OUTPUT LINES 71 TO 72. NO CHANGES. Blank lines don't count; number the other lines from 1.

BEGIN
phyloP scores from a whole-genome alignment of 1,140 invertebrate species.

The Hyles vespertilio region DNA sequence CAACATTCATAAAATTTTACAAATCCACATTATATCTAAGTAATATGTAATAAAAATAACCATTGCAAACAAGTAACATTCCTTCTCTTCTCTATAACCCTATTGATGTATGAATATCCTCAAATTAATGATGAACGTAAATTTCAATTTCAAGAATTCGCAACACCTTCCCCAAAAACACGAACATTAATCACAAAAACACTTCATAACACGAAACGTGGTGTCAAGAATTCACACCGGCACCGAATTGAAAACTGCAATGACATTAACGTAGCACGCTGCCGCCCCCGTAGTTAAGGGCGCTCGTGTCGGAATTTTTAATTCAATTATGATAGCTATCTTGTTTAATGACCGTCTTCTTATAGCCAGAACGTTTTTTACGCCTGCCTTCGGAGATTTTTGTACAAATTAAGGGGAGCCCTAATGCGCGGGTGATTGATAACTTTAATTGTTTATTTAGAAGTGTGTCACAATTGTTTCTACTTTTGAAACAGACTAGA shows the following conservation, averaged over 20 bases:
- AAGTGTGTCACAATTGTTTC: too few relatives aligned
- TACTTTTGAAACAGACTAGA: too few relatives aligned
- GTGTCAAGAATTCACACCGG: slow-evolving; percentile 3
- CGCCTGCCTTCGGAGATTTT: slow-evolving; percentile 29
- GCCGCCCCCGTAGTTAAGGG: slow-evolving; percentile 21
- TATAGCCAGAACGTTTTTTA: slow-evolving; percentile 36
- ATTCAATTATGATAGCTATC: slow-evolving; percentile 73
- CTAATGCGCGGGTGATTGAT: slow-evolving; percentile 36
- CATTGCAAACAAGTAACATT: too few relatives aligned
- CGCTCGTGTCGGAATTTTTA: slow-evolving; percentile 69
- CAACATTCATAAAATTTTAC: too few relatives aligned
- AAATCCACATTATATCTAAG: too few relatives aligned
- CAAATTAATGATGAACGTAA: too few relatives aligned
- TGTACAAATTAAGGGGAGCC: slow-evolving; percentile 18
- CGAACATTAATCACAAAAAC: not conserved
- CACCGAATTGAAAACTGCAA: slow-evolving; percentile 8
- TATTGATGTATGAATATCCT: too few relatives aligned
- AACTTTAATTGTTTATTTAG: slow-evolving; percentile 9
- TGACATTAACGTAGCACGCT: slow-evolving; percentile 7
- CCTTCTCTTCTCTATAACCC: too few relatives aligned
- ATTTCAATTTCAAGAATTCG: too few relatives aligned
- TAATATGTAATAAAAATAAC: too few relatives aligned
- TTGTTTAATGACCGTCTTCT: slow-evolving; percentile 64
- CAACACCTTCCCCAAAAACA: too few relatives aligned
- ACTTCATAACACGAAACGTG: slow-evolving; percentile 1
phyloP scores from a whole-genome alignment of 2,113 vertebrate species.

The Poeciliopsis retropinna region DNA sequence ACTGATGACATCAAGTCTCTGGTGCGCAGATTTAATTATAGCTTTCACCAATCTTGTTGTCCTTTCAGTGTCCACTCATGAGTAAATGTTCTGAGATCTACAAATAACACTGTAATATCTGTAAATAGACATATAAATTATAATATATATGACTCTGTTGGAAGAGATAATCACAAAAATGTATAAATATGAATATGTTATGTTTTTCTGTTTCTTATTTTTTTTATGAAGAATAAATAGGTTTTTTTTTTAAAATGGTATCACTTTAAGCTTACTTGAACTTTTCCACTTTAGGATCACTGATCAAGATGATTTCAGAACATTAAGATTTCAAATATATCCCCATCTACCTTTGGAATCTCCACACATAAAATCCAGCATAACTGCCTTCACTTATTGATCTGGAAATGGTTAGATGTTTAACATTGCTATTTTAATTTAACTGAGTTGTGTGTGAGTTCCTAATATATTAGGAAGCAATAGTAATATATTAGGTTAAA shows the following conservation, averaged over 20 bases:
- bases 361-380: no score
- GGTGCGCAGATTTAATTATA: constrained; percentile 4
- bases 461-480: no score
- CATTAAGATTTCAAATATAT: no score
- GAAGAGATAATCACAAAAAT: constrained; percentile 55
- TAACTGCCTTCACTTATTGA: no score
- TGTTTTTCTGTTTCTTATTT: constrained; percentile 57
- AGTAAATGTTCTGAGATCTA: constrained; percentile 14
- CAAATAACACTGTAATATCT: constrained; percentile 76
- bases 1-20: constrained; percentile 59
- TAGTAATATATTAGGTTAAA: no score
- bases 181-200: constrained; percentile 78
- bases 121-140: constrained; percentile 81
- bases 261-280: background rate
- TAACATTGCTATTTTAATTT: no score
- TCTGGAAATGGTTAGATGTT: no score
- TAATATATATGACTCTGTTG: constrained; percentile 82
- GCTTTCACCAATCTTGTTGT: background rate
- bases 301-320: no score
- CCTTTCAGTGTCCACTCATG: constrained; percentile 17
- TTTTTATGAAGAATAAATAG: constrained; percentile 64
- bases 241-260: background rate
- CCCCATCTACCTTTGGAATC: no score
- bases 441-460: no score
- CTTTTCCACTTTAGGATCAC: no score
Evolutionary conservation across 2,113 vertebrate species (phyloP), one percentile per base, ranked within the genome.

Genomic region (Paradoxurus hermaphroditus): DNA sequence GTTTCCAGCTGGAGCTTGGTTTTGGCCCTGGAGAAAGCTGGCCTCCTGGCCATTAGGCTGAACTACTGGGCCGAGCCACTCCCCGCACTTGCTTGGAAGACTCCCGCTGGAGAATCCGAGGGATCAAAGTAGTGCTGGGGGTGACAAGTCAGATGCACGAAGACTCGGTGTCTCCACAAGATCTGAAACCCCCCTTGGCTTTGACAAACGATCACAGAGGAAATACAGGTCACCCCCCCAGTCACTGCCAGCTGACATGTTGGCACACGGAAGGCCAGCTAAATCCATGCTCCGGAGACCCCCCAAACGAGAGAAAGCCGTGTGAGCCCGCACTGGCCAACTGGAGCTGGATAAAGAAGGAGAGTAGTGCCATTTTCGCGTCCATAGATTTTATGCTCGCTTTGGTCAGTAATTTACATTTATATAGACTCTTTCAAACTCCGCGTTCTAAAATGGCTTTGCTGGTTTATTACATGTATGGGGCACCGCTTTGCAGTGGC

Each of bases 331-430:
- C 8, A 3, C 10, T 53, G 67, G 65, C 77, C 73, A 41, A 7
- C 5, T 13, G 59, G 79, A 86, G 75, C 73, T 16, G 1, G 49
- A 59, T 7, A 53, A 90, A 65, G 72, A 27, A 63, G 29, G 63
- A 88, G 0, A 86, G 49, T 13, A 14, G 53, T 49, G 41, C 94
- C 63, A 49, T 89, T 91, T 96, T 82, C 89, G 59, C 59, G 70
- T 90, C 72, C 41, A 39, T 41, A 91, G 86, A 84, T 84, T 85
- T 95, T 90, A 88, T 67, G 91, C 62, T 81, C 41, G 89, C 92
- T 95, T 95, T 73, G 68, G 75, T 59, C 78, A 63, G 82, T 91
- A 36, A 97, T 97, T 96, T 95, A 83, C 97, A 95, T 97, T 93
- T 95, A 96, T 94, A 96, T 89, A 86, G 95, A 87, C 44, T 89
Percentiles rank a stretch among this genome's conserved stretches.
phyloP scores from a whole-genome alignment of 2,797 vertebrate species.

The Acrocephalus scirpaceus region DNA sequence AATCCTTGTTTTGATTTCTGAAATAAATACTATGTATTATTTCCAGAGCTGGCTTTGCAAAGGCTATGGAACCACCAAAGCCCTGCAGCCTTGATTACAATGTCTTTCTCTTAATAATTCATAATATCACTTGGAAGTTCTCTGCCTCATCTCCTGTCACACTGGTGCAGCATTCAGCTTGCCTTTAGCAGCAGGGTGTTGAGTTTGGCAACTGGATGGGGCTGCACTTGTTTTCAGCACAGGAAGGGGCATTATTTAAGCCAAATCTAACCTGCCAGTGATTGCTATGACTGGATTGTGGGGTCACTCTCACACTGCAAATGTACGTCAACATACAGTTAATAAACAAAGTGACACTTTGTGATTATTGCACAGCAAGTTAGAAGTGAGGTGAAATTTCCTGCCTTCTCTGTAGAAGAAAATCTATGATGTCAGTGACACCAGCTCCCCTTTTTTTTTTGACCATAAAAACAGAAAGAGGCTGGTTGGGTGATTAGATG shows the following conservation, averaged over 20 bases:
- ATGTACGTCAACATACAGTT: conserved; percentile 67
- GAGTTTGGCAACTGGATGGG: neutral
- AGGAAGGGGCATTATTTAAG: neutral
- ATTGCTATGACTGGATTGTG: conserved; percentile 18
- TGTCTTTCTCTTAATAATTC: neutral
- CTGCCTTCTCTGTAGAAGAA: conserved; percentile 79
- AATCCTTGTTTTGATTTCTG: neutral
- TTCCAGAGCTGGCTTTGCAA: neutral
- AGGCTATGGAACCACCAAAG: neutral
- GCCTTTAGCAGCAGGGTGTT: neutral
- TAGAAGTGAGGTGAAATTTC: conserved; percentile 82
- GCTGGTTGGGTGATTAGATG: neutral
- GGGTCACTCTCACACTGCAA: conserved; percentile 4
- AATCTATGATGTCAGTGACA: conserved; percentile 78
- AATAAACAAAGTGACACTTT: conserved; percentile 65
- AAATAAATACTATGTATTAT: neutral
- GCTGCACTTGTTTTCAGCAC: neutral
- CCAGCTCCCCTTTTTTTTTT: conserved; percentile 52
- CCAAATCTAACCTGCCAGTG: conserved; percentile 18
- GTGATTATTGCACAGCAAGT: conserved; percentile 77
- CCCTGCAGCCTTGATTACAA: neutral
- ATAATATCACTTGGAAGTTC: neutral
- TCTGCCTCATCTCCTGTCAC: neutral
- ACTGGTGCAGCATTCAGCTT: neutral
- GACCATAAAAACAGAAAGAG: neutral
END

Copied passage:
- ATGTACGTCAACATACAGTT: conserved; percentile 67
- GAGTTTGGCAACTGGATGGG: neutral